Skills: EBC addresses the need for reliable data on skill shortage at EHI event

On 21 September, the European Heating Industry (EHI) organised an online event titled “Heating systems installers: Ready to deliver the energy transition?”, to which EBC Secretary General Fernando Sigchos Jiménez was invited to speak, next to the shadow rapporteur on the Energy Performance of Buildings Directive (EPBD) in the ITRE committee MEP M. H. Petersen (Renew, Denmark), the Head of Unit Buildings and Products in DG Energy S. Moser, P. Crombez from Daikin Europe and the EHI Secretary General F. Sabbati.

This event was built around the recent EHI report “Heating systems installers: expanding and upskilling the workforce to deliver the energy,” which aims at assessing the state of play regarding installers’ skills in the context of the twin transition.

It quickly emerged from the discussion that the lack of data on the skills needed for the greening and digitisation of building renovation at national level is a major issue. Similarly, the speakers discussed the different consideration for vocational education across Member states, as education is a national and/or regional competence. Finally, the need to change the image of the sector and to better promote the evolution of certain tasks and professions to attract new talent and the need to upskill or re-skill current workers was widely discussed.

Mr. Sigchos Jiménez explained that the EPBD revision is critical to push for a reliable system of data collection to assess gaps between the current workforce and the one needed to deliver the Renovation Wave and the Green Deal. This information is fundamental not only to quantify the real needs in terms of qualified workforce, but also to make the right decisions regarding the update of training programs or the development of new schemes.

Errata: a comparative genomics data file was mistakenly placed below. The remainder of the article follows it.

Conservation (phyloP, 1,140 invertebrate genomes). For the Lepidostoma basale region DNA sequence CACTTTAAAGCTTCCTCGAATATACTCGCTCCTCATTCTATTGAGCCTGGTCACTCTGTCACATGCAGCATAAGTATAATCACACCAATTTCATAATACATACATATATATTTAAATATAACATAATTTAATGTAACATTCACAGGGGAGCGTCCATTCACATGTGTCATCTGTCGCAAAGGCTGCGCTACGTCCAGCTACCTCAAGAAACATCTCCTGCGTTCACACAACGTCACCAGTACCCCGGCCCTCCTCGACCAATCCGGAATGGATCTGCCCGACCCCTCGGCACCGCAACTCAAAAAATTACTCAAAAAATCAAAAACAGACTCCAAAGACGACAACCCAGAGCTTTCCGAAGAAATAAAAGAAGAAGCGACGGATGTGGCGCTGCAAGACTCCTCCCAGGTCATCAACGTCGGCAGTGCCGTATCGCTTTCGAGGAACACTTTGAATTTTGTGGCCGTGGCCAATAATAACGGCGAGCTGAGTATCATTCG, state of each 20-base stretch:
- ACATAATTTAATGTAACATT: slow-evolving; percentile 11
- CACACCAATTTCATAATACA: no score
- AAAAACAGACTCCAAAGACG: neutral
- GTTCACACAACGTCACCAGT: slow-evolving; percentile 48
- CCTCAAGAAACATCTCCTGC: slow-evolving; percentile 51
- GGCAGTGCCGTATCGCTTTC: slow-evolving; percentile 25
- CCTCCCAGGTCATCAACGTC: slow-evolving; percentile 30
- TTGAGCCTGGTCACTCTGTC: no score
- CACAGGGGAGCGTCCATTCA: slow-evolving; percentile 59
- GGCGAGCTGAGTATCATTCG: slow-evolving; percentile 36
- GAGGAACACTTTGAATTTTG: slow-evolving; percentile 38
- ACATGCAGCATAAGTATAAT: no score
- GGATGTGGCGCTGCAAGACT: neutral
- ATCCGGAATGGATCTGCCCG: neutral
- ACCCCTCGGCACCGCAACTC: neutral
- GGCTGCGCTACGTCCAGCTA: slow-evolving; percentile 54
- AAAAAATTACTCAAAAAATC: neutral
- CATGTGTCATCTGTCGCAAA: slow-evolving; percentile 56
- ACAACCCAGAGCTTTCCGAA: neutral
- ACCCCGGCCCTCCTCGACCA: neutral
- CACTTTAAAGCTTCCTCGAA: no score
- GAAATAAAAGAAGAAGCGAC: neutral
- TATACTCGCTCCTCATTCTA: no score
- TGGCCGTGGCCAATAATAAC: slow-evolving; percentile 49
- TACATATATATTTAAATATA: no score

He continued by explaining that attracting and retaining talent is a historic and structural challenge in the construction sector, and that the digitalisation and “greening” of the construction sector represent a real opportunity to change the societal perception of the sector. More needs to be done to better promote the career opportunities emanating from the mechanisation, digitalisation, safety concerns and environmental awareness spreading in the sector. He concluded by pointing out the low participation of women in construction and the lack of interest of young people, for whom specific awareness raising initiatives are crucial.

EBC looks forward to further engaging with stakeholders on the vital topic of skills in construction, especially so considering its involvement in Pact for Skills in construction and the Erasmus+ project Construction Blueprint for skills.


To read EBC feedback on the EPBD revision proposal by the Commission, click here.

To learn more about the Pact for Skills in construction, click here.

For more information on the Erasmus+ project Construction Blueprint for skills, visit